•    Reduces equity. When you sell your house, you must pay off any remaining balance on the HELOC at closing. This requirement could leave you with lower profits, or require cash out at the closing if you do not have enough equity to cover realtor fees and seller closing costs.

•    Approvals are more stringent than pre-2007. It used to be that lenders would give you a Prime interest rate for 100% of the home’s value, minus the mortgage and other liens. Not anymore. Banks typically calculate available equity in this manner: Let’s assume your home has a value of $300,000, and you owe $200,000, with the bank offering a maximum of 90%. You would qualify for a $70,000 HELOC. The calculation takes the maximum percentage equity before deducting any leins. In this example the calculation is: $300,000 X 90% - $200,000.  Second homes may only get lines of credit for 50 or 65% of the value of the home and primary homes often cap out at 80 or 90% of available equity.

•    Hidden fees. Banks often promote “No closing costs” to encourage applications. However, you may find there are fees for the appraisal, or closing costs as an initial draw on the line. Some banks have mandatory withdrawals at closing, mandatory auto drafts, annual fees, and other important terms laid out in the fine print.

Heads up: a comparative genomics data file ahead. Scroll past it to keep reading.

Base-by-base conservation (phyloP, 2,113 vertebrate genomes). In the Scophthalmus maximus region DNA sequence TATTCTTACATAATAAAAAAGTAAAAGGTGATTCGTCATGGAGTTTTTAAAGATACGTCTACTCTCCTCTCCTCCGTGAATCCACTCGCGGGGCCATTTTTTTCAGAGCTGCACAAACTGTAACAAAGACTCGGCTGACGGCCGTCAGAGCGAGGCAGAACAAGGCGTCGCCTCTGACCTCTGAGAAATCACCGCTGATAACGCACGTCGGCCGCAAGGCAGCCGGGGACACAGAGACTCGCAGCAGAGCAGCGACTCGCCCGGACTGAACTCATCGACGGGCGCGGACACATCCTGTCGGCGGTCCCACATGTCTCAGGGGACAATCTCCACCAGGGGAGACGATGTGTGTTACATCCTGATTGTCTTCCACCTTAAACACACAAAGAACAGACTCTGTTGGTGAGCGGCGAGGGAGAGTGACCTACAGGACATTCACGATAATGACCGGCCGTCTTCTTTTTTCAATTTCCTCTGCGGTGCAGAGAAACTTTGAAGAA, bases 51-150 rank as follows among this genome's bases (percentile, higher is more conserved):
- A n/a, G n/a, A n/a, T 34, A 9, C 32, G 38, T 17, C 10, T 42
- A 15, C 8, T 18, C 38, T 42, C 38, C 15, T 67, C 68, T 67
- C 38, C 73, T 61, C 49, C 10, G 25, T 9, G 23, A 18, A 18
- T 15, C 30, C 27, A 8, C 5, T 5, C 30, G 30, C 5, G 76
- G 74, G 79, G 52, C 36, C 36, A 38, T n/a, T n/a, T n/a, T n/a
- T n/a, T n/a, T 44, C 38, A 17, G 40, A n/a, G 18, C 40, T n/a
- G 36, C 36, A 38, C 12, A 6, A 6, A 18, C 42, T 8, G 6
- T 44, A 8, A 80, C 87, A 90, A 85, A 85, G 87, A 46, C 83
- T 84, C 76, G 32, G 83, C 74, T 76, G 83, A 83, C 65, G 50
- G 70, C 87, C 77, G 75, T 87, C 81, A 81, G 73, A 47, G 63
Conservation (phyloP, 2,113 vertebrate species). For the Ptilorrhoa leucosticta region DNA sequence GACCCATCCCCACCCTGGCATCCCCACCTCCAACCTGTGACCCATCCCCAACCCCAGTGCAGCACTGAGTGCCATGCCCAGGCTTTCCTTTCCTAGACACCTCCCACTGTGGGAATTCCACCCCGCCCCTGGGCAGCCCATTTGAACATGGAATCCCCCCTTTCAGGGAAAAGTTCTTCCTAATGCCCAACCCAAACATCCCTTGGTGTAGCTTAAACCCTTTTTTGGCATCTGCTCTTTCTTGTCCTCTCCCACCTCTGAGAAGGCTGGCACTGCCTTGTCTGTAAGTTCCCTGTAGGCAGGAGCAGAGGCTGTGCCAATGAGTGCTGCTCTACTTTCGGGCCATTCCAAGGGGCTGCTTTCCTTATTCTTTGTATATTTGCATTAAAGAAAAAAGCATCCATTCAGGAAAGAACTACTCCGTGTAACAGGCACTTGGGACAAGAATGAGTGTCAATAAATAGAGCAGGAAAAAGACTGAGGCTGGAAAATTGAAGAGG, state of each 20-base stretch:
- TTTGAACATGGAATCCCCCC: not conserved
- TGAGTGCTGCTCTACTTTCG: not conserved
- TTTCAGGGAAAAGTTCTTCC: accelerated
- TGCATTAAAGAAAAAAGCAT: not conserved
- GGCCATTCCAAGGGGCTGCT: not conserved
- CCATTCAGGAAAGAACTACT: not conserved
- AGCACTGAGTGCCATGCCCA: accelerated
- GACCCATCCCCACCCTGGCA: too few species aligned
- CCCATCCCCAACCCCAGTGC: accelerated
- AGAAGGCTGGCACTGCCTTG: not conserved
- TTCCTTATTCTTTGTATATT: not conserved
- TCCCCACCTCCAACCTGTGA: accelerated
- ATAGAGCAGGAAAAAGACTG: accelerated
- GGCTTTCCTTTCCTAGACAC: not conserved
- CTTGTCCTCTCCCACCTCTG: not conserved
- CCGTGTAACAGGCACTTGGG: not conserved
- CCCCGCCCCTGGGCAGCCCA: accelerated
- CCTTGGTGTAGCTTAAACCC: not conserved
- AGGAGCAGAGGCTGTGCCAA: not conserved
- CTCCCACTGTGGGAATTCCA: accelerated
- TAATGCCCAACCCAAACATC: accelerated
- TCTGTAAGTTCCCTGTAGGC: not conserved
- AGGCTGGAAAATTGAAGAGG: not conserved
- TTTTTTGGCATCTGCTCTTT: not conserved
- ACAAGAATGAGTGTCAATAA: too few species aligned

•    Requires self-control. Experts recommend only using an equity line for expenses that will raise the home’s value. If you lack financial self-control, a home equity line could worsen your financial outlook, instead of improving it.  Easy access and low interest can tempt you to pay for consumer goods, take an exotic vacation, or pay off other outstanding loans.

The Ugly

•    You could lose your home. An HELOC uses your home as collateral, and just like your primary mortgage, if you miss the monthly payment, the bank may foreclose on the home.

•    Declining home values could leave you underwater. The Great Recession of 2007, reminded us that home values do not always rise with the tide. When values fall, you may have trouble refinancing, selling, or otherwise getting out of the property. Converting equity to cash, increased the risk financial loss if you need to sell before the market recovers.

Tips For Success:

•    Use caution when drawing on the line of credit. Just because you can write a check, does not mean you should. Carefully consider each withdrawal, and have a plan in place to pay back the debt quickly.

•    Read the fine print. Lines of credit vary widely across lenders. Rates and terms are not consistent. Before taking out the HELOC understand what you are getting. Does it convert to a loan, are there closing costs, mandatory withdrawals at closing, and other terms that might make the convenience of easy money less attractive.

If you are burdened with high amounts of credit card debt and are struggling to make your payments, or you’re just not seeing your balances go down, call Timberline Financial today for a FREE financial analysis.  Our team of highly skilled professionals will evaluate your current situation to see if you may qualify for one of our debt relief programs.  You don’t have to struggle with high interest credit card debt any longer.  Call (855) 250-8329 or get in touch with us by sending a message through our website.